“Several community organizations received funds to operate learning hubs ranging from $25,000 to $100,000. The OEDCD also serves as the municipal approving authority for the City of Framingham. As such we review, approve and monitor learning hubs sites who require a special permit for operations,” according to a district email.
Framingham Assistant Superintendent for Equity, Diversity, and Community Development Joseph Corazzini said from the program identification form [designated recipients list] it showed each organization and what funding from the grant was allocated to each one for the remote learning support grant.
The Boys and Girls Club of MetroWest received $85,600, said Corazzini.
First Circle Learning Center received $25,546, said Corazzini.
Hoops and Homework received $50,000, said Corazzini.
Pelham Lifelong Learning Center received $75,126.34, said Corazzini.
SMOC/Suburban received $99,873.40, said the assistant superintendent.
The Teddy Bear Village Child Care Center received $44,727.26, said Corazzini.
MetroWest YMCA received $94,727 from the grant, said Corazzini.
“Initially the state told us to spend it by December then later changed it to June – once we awarded funds the state mailed checks directly to the providers,” said Corazzini.
The sites [the organizations with the hubs] all had varying start dates for the learning hubs to open, but some opened as early as September.
“The funds helped to expand some of the existing hub sites,” like Pelham that started before the grant even existed, said Corazzini.
The state grant allows organizations to “either expand the number of kids – or to apply the funds towards programming to explaining the amount of time that they can service, said Corazzini, who added that the money they [the office] gave to the individual sites was their
commitment to try and keep the programs open as long as they could.
“There was no commitment [no requirement] in terms of ending,” said Corazzini.
The idea of the learning hubs and using that grant money was to support organizations trying to do this work for the students and hoping to continue these programs with the funding since the cost for out of school time is, “a very small drop in the budget,” said Corazzini.
The Assistant Superintendent of Schools thinks all the organizations are still running the programs, and the funds were used to “subsidize or stretch the resources so kids in the programs can stay longer.”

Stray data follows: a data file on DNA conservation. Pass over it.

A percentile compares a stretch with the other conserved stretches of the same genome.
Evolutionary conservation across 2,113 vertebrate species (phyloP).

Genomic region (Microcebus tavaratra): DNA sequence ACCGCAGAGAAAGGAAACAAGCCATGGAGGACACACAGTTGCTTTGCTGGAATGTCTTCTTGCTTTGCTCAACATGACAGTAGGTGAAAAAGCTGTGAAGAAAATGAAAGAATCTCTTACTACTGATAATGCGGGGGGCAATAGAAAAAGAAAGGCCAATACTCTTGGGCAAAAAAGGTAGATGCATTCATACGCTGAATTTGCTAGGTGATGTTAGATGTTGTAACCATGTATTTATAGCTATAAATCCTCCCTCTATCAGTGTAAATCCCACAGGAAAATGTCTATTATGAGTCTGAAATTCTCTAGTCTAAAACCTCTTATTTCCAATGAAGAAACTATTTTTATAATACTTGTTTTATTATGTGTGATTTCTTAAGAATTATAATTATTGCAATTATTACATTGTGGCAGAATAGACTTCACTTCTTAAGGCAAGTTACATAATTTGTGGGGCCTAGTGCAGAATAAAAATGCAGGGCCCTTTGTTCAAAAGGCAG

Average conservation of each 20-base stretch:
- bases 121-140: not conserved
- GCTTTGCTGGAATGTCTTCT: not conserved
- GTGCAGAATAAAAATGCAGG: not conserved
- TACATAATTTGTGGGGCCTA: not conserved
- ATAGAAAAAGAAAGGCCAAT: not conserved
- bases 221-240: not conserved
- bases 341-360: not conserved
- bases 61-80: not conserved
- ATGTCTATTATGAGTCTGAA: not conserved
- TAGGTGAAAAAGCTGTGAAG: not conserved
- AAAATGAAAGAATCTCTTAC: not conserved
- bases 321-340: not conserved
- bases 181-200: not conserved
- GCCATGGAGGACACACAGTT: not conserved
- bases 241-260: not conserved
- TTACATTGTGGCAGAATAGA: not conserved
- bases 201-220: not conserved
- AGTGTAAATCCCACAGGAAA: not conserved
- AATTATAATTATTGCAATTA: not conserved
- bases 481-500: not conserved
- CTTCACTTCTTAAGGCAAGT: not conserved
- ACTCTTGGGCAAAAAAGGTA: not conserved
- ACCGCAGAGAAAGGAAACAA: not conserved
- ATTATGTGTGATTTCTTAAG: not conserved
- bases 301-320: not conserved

The hub sites are looking to their goals and are shaping themselves and their services for the students heading back to school, since elementary students have been back since April 5, and soon for secondary students on April 28.
Corazzini said organizations helped students in different ways.
“For some sites they use the dollars to essentially, for scholarship kids to participate in programs, and for other sites they ran full day length programs that were new programs – and what they provided was the funding allowed just coverage during the hours of the school day so it didn’t allow before school and after school, so basically those programs identified and created a space for kids whose parents couldn’t be home [they had to work] and to create that space for them for however long they could with the funding to have an educational school space where kids can learn,” said Corazzini. “At The Pelham Learning Center, students there are equipped with Chromebooks. The staff is there to help the students when needed, provide them with food, and services for them during a school day to make sure they are “engaged.”
Corazzini said if these places [the learning hubs] were not available, some kids could be at home unsupervised or the parents would have to leave work early, during the pandemic.
The goal of the learning hubs is to “increase supervised educational space for kids,” said Corazzini.
No additional programming was added, and its main focus is to make sure students are staying “engaged in learning,” Corazzini added.
The Framingham Public School District’s Office of Equity, Diversity, and Community Development sent out an email about who [what organizations] would be interested in holding the spaces for the learning hubs and what those places would do with the funds given to
them if they were selected for the hubs.
“This crisis has put a lot of families out of work and a lot of the non-profit organizations [organizations in the community] thankfully stepped up,” said Corazzini.
“The money was very small, and it was given to us in a very short timeline,” he said.
They had to create a process for organizations applying, a process for reviewing them, to figure out the language of the grant, and have clear communication from the state in the matter of weeks during the pandemic.